Originally Posted by SDCAL
As someone who lives downtown, I couln't disagree with you more. Something like a JW Marriott or Mandarin Oriental would do fine with a bay view location after the embarcadero project is complete and that area becomes landscaped and visitor friendly. I encounter lots of international travelers downtown, and we seem to be headed in the right direction with the direct Japan airways flight in December. I'm not saying downtown San Diego should be a Mecca for super-luxury hotels, but to say one big high-end name can't make it on a prime bay-front location is selling dt sd short IMO. You mention Rancho Santa Fe, who the hell goes there for vacation? Isn't that primarily an exclusive residential enclave? I would see bay front downtown as a better prospect than rsf for a large luxury hotel.
The condo market downtown did sink pretty low and remains bleak for the mot part, but the one area that seems to have retained high values are the bay font luxury units like @ the grand at Santa Fe place towers. The price for prime waterfront condos downtown is comparable to luxury conos in major urban areas that support luxury hotels.
The current lane field plan calls for a Hilton garden inn and a Homewood Suites. I just stayed at a Hilton garden inn in the bay area on a business trip and it was a huge step down fom even Embassy Suites. To suggest these two low-grade business park type hotels are appropriate for some of the most expensive undeveloped waterfront real estate on the West Coast is absurd and an insult to this city.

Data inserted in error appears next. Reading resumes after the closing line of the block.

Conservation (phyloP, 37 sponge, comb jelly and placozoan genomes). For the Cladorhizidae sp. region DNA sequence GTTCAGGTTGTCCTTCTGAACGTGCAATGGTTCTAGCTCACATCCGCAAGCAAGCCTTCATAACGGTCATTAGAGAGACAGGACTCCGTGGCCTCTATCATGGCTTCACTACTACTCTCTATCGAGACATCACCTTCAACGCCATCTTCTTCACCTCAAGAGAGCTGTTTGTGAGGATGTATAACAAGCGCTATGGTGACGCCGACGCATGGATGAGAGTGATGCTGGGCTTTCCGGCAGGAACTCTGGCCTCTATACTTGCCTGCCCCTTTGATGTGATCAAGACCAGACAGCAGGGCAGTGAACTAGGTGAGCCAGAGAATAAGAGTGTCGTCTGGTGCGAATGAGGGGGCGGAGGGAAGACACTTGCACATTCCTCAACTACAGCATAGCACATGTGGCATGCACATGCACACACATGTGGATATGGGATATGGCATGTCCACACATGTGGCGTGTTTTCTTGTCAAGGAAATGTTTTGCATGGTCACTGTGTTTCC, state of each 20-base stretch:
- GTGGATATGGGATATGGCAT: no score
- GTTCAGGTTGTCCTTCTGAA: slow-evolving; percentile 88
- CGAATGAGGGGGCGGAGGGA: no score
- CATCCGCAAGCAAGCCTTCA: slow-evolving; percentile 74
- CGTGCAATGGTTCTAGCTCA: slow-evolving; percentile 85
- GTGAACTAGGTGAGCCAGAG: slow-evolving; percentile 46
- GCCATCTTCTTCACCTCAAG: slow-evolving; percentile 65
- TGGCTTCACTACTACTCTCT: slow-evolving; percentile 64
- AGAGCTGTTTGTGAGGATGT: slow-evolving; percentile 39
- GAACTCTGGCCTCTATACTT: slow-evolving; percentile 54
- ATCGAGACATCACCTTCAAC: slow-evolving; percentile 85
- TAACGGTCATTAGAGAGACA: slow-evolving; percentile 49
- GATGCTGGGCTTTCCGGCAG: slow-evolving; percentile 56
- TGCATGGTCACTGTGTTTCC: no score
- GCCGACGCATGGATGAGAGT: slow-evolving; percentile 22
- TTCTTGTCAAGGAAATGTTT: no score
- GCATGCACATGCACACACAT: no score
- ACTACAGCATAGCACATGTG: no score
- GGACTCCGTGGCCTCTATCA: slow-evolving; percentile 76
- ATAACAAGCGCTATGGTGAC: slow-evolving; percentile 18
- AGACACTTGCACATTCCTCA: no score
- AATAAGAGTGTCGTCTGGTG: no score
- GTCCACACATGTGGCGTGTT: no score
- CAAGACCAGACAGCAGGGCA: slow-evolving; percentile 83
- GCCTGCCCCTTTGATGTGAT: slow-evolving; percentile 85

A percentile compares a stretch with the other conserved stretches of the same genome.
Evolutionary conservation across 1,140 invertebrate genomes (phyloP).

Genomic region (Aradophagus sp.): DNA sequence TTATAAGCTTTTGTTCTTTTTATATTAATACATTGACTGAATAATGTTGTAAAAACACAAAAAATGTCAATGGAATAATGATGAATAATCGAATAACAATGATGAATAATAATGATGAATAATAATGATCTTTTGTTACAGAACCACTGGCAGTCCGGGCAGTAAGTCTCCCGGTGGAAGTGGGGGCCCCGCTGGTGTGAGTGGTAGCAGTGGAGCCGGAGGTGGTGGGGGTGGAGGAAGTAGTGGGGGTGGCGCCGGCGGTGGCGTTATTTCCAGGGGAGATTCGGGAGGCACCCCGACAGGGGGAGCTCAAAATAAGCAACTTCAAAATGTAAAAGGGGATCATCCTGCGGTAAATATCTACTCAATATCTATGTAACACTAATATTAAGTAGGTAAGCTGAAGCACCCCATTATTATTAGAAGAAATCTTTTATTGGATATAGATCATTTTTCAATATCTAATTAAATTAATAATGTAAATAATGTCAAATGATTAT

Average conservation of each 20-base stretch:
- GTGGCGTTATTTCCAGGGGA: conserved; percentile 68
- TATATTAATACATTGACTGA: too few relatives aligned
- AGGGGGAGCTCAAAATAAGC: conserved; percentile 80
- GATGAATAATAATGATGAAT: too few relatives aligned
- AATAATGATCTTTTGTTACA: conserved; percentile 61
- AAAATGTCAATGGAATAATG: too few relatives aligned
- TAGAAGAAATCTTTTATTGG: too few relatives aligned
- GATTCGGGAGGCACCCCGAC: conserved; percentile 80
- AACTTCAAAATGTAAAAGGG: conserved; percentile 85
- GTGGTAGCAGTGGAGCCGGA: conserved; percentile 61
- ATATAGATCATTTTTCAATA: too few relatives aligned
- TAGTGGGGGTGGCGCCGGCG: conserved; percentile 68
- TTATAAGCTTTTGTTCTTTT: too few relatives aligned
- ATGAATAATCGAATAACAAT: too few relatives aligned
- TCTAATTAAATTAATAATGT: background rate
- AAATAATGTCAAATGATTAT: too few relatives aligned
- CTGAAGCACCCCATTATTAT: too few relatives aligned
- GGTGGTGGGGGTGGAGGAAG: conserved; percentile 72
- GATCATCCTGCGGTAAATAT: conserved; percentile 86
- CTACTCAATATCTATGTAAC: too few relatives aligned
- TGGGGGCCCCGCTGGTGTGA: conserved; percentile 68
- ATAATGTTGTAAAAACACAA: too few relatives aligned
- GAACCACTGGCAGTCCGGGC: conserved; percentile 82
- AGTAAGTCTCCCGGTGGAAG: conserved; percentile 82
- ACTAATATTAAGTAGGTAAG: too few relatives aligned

Notice that everything you just said in your first paragraph (upgrades to downtown infrastructure, more international flights) are remedies to what I said needs to happen before we get anything more than another holiday inn. hahaha. So, nice try but you essentially proved my point. Downtown, currently, is not ready for the big time spenders.
And yes, Bosa's towers along the bayfront are expensive, and desirable places for second home buyers and retirees. But I don't see how that translates to a Ritz Carlton or a Mandarin Oriental being put up. The concept of "if you build it, they will come" cannot be applied to hoteliers, you need to have a viable attraction. And while San Diego has plenty of nice, middle income, and some nice high income locales, most of those either won't attract large swaths of high clientele (we have no times square, iconic structures, world famous "need to see before you die" places) or they aren't downtown (aka La Jolla, Coronado, beaches, RSF, RB, Torrey Pines). Why else do you think our most high end hoteliers are outside of downtown?
And I'm not selling the city short, I'm just looking at reality. Downtown San Diego is not a developed luxury market, and like I said, its going to need to see some key, fundamental changes to take place at the micro level before it can start attracting 5 star hotels, and big spending fat cats.
And keep in mind, we do quite well with the middle/upper middle market. It's done wonders for the economy, but don't be surprised when a Hilton is being built on the bayfront. Downtown isn't Manhattan, South Beach, or even La Jolla. It's nice, pleasant, pricey... but not 5 Star. That will take a decade or two more of maturity in the markets, and, again, changes to the dynamics of the area.